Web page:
Thank you for your support. He did have an appt with a psychiatrist on 7/31 and she agreed with a trial of an antidepressant Wellbutrin to address the depression, anxiety, and lack of impulse control. So far no issues. I do not see any changes yet but I know it takes time. Soon school will start and that is when I can see if it helps with his impulsive lamguage. He was allowed to continue his last yr of middle school at his regular school despite living in a different district. The principal spoke with me and said he would allow my son to continue there but the superintendant who approved this stated in his letter that this is a priviledge and if he continues with his behavior pattern in 8th grade, he will transfer my son to the school in district. I did tell my son and hopefully this will work. Thank you again, just wanted to give an update.


Our 11 year old daughter is very nice, maybe too nice. It seems to make her an easy target for some girls to make fun and/or exclude. Is it normal for 11-12 year old girls to say nasty things about other girls? Why do some girls have to put down others? Is it to make themselves feel good or powerful? Should I teach my daughter how to not be so nice? Thanks.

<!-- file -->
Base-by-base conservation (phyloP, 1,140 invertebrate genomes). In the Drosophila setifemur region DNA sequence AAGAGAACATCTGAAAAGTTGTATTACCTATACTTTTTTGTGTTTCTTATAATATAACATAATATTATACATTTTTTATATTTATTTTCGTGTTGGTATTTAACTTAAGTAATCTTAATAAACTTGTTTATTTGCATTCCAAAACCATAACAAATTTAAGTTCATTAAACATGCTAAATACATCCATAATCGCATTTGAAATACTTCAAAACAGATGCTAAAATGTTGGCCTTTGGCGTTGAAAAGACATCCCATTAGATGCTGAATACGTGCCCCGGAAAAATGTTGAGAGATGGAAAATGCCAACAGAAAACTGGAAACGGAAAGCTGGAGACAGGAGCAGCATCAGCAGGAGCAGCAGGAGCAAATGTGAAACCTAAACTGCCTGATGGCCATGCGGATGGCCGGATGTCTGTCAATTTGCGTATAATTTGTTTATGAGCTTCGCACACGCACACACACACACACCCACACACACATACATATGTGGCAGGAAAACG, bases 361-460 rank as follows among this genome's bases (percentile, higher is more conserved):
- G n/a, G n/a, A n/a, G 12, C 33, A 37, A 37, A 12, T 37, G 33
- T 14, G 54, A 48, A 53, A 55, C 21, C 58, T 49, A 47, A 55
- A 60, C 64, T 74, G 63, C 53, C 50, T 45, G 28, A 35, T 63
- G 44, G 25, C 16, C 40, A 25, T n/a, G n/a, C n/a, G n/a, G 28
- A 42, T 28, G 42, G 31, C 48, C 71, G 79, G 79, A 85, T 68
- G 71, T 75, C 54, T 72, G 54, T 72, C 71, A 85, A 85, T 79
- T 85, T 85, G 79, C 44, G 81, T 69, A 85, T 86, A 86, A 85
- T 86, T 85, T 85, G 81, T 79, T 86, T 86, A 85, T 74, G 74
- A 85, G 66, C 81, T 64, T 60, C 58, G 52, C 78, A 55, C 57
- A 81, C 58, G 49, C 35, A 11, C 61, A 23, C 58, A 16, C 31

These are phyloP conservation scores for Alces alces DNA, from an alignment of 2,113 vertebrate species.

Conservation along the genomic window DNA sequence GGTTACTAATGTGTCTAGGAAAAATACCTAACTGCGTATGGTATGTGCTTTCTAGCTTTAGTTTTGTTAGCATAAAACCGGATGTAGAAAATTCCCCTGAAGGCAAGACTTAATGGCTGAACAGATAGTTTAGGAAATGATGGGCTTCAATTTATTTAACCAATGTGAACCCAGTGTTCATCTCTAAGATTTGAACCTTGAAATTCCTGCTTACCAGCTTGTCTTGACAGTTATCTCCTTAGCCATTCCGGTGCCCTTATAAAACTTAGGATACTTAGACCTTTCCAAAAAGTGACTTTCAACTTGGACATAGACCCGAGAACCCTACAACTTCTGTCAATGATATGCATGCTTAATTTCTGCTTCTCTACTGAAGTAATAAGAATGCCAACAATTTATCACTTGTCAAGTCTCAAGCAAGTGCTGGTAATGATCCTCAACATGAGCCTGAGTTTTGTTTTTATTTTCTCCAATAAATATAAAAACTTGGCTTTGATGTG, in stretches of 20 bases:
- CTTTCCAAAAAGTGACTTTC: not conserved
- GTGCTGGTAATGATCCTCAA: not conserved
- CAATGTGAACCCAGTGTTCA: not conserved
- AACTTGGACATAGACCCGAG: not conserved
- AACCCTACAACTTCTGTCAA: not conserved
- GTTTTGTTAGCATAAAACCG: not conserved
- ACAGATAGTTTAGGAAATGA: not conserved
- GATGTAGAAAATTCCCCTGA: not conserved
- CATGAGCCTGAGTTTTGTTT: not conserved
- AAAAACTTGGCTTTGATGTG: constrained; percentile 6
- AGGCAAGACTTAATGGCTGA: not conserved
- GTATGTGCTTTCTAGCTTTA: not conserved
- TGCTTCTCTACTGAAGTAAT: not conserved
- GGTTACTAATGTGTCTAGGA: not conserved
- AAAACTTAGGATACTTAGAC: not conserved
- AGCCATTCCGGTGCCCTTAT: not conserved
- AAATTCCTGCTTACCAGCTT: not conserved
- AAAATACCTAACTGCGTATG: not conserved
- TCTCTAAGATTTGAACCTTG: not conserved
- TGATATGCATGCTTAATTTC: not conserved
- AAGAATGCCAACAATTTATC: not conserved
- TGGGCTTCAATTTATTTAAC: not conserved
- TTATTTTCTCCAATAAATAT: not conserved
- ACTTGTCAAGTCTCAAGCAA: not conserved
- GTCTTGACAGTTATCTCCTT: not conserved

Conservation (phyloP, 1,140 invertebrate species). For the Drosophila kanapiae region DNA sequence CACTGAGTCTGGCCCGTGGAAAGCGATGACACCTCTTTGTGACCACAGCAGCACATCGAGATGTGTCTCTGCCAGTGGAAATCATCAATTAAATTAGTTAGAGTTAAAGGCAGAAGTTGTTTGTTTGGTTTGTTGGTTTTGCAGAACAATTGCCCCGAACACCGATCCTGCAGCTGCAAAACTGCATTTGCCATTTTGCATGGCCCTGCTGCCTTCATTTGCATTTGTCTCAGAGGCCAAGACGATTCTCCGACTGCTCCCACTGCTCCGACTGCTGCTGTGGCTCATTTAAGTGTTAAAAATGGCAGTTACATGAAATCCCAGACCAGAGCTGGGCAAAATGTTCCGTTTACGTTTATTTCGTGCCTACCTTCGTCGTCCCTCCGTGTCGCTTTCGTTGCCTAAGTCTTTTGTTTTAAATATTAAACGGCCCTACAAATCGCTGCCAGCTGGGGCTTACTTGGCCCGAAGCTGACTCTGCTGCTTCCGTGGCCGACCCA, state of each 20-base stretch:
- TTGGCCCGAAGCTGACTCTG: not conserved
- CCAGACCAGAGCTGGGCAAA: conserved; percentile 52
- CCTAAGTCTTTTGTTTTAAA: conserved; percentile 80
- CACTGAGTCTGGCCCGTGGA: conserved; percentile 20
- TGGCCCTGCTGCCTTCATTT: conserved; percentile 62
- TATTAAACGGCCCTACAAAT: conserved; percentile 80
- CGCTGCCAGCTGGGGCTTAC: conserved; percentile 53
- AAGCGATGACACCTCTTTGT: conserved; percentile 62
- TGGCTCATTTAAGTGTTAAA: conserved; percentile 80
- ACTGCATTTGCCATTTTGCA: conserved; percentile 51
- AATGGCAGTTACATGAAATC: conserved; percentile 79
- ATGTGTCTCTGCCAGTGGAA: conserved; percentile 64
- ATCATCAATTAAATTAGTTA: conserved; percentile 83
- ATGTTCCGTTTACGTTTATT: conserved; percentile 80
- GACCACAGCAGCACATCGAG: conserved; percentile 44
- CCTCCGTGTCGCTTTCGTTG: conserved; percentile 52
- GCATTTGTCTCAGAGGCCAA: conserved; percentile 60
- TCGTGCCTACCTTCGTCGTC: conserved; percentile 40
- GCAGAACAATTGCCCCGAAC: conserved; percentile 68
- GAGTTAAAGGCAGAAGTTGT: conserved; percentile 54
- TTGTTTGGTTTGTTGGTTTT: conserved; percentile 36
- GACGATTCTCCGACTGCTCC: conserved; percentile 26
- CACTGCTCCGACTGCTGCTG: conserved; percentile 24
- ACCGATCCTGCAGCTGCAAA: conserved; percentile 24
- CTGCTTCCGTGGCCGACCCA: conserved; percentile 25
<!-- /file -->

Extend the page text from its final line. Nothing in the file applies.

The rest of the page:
Karen Young

It’s not normal, but it’s not uncommon for girls (and boys) to say mean things about each other. Belonging to a group is so important to kids, particularly as they start to approach adolescence. There are many reasons for this. One of the ways children and teens might try to strengthen their belonging to a group is by pointing out the differences in others who are ‘out’ of the group. It’s awful, but it happens. It can also be learned behaviour from home and this can happen in a number of ways. The first is modelling from parents, so if parents are mean or not inclusive or accepting of others, kids learn that this is okay. It can also happen if kids feel disempowered at home, so they act out feeling powerful with others. It can also work the other way, and can happen when kids are given the idea that they are better than everyone else without being taught empathy and acceptance. Here is an article about recent research which was done about why kids exclude other kids, and ways to deal with this